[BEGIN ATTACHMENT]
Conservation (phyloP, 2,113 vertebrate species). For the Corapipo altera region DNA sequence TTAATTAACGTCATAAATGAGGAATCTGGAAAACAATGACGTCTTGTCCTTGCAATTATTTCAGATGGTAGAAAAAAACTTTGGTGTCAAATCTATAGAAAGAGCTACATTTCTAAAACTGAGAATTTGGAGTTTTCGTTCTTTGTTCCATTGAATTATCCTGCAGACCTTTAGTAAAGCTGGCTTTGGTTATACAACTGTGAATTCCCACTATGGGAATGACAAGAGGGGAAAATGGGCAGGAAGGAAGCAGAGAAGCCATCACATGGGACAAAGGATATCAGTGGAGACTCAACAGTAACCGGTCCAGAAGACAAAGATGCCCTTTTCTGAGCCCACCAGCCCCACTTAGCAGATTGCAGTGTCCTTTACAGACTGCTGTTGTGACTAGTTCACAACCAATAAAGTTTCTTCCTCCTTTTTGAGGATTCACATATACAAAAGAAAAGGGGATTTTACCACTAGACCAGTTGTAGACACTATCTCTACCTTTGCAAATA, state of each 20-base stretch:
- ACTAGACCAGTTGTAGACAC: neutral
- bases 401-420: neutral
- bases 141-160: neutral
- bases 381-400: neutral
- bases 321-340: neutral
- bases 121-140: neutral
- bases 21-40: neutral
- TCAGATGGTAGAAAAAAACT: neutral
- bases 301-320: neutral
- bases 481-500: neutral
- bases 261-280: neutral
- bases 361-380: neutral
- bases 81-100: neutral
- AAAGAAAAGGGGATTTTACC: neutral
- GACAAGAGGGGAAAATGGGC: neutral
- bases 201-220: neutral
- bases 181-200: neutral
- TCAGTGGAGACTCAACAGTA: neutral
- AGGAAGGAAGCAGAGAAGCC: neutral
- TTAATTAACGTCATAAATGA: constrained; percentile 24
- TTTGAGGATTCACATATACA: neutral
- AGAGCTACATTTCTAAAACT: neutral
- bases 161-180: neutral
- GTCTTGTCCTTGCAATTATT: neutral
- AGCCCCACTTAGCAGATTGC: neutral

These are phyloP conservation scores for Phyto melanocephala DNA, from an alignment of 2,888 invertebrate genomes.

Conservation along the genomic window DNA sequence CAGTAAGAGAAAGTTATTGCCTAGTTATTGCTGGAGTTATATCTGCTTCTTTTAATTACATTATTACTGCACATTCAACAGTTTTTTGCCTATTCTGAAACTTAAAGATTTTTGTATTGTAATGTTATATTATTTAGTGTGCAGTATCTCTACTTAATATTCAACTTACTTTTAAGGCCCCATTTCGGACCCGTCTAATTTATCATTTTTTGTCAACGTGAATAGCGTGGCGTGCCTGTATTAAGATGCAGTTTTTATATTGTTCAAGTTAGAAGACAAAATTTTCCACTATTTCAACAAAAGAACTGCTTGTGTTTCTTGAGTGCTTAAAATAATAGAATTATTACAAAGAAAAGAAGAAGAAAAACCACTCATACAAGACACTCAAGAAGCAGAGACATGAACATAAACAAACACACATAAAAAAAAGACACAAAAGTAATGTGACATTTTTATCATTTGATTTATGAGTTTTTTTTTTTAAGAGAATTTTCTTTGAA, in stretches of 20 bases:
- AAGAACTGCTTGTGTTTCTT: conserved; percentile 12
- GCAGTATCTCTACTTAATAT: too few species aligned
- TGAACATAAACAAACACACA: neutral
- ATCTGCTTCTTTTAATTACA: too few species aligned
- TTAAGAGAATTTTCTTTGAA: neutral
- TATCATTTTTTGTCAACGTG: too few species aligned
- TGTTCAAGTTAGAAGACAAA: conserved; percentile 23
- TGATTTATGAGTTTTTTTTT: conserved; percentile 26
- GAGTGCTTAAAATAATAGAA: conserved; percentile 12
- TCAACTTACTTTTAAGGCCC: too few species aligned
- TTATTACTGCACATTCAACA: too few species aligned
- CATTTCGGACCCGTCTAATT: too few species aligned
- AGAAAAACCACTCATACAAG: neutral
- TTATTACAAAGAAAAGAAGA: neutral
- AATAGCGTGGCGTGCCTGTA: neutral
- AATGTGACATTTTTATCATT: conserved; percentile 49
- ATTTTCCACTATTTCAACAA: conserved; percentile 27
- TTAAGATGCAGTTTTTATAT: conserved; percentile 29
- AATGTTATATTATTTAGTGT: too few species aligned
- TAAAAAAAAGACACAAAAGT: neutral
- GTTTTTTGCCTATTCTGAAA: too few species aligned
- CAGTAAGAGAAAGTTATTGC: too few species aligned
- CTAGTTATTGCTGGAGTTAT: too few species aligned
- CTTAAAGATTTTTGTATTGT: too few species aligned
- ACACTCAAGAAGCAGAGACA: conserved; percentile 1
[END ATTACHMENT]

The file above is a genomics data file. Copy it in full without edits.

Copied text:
Conservation (phyloP, 2,113 vertebrate species). For the Corapipo altera region DNA sequence TTAATTAACGTCATAAATGAGGAATCTGGAAAACAATGACGTCTTGTCCTTGCAATTATTTCAGATGGTAGAAAAAAACTTTGGTGTCAAATCTATAGAAAGAGCTACATTTCTAAAACTGAGAATTTGGAGTTTTCGTTCTTTGTTCCATTGAATTATCCTGCAGACCTTTAGTAAAGCTGGCTTTGGTTATACAACTGTGAATTCCCACTATGGGAATGACAAGAGGGGAAAATGGGCAGGAAGGAAGCAGAGAAGCCATCACATGGGACAAAGGATATCAGTGGAGACTCAACAGTAACCGGTCCAGAAGACAAAGATGCCCTTTTCTGAGCCCACCAGCCCCACTTAGCAGATTGCAGTGTCCTTTACAGACTGCTGTTGTGACTAGTTCACAACCAATAAAGTTTCTTCCTCCTTTTTGAGGATTCACATATACAAAAGAAAAGGGGATTTTACCACTAGACCAGTTGTAGACACTATCTCTACCTTTGCAAATA, state of each 20-base stretch:
- ACTAGACCAGTTGTAGACAC: neutral
- bases 401-420: neutral
- bases 141-160: neutral
- bases 381-400: neutral
- bases 321-340: neutral
- bases 121-140: neutral
- bases 21-40: neutral
- TCAGATGGTAGAAAAAAACT: neutral
- bases 301-320: neutral
- bases 481-500: neutral
- bases 261-280: neutral
- bases 361-380: neutral
- bases 81-100: neutral
- AAAGAAAAGGGGATTTTACC: neutral
- GACAAGAGGGGAAAATGGGC: neutral
- bases 201-220: neutral
- bases 181-200: neutral
- TCAGTGGAGACTCAACAGTA: neutral
- AGGAAGGAAGCAGAGAAGCC: neutral
- TTAATTAACGTCATAAATGA: constrained; percentile 24
- TTTGAGGATTCACATATACA: neutral
- AGAGCTACATTTCTAAAACT: neutral
- bases 161-180: neutral
- GTCTTGTCCTTGCAATTATT: neutral
- AGCCCCACTTAGCAGATTGC: neutral

These are phyloP conservation scores for Phyto melanocephala DNA, from an alignment of 2,888 invertebrate genomes.

Conservation along the genomic window DNA sequence CAGTAAGAGAAAGTTATTGCCTAGTTATTGCTGGAGTTATATCTGCTTCTTTTAATTACATTATTACTGCACATTCAACAGTTTTTTGCCTATTCTGAAACTTAAAGATTTTTGTATTGTAATGTTATATTATTTAGTGTGCAGTATCTCTACTTAATATTCAACTTACTTTTAAGGCCCCATTTCGGACCCGTCTAATTTATCATTTTTTGTCAACGTGAATAGCGTGGCGTGCCTGTATTAAGATGCAGTTTTTATATTGTTCAAGTTAGAAGACAAAATTTTCCACTATTTCAACAAAAGAACTGCTTGTGTTTCTTGAGTGCTTAAAATAATAGAATTATTACAAAGAAAAGAAGAAGAAAAACCACTCATACAAGACACTCAAGAAGCAGAGACATGAACATAAACAAACACACATAAAAAAAAGACACAAAAGTAATGTGACATTTTTATCATTTGATTTATGAGTTTTTTTTTTTAAGAGAATTTTCTTTGAA, in stretches of 20 bases:
- AAGAACTGCTTGTGTTTCTT: conserved; percentile 12
- GCAGTATCTCTACTTAATAT: too few species aligned
- TGAACATAAACAAACACACA: neutral
- ATCTGCTTCTTTTAATTACA: too few species aligned
- TTAAGAGAATTTTCTTTGAA: neutral
- TATCATTTTTTGTCAACGTG: too few species aligned
- TGTTCAAGTTAGAAGACAAA: conserved; percentile 23
- TGATTTATGAGTTTTTTTTT: conserved; percentile 26
- GAGTGCTTAAAATAATAGAA: conserved; percentile 12
- TCAACTTACTTTTAAGGCCC: too few species aligned
- TTATTACTGCACATTCAACA: too few species aligned
- CATTTCGGACCCGTCTAATT: too few species aligned
- AGAAAAACCACTCATACAAG: neutral
- TTATTACAAAGAAAAGAAGA: neutral
- AATAGCGTGGCGTGCCTGTA: neutral
- AATGTGACATTTTTATCATT: conserved; percentile 49
- ATTTTCCACTATTTCAACAA: conserved; percentile 27
- TTAAGATGCAGTTTTTATAT: conserved; percentile 29
- AATGTTATATTATTTAGTGT: too few species aligned
- TAAAAAAAAGACACAAAAGT: neutral
- GTTTTTTGCCTATTCTGAAA: too few species aligned
- CAGTAAGAGAAAGTTATTGC: too few species aligned
- CTAGTTATTGCTGGAGTTAT: too few species aligned
- CTTAAAGATTTTTGTATTGT: too few species aligned
- ACACTCAAGAAGCAGAGACA: conserved; percentile 1